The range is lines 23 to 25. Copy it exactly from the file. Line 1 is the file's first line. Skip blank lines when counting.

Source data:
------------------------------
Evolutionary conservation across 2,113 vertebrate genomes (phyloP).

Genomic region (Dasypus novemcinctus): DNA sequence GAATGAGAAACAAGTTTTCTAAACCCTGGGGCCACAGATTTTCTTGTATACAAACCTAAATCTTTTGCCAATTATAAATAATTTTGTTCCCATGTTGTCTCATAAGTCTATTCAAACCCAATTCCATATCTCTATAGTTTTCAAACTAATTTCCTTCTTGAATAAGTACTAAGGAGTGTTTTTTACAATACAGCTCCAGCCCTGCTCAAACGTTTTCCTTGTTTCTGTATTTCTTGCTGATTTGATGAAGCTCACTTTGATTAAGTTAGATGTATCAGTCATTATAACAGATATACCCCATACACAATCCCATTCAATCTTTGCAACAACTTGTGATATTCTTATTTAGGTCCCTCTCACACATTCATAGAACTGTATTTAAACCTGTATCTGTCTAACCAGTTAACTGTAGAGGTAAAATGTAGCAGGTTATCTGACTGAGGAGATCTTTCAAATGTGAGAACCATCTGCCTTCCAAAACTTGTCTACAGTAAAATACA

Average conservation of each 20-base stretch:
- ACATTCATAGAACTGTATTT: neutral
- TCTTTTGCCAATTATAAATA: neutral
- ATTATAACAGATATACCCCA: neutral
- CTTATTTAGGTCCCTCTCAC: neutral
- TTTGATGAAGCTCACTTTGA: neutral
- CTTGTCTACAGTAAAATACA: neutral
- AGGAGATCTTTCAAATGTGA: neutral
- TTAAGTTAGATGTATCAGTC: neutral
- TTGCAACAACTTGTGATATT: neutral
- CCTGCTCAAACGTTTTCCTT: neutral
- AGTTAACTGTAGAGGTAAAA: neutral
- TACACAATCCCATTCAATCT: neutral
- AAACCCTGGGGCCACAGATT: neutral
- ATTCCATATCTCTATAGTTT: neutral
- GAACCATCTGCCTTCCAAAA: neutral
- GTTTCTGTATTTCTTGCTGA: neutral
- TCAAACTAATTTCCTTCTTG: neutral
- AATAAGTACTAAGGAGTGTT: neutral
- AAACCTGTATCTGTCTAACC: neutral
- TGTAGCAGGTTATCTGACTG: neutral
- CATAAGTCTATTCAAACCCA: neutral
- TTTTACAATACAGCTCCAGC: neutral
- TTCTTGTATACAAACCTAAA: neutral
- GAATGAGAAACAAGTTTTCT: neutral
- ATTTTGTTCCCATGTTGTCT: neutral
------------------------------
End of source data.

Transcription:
- TGTAGCAGGTTATCTGACTG: neutral
- CATAAGTCTATTCAAACCCA: neutral
- TTTTACAATACAGCTCCAGC: neutral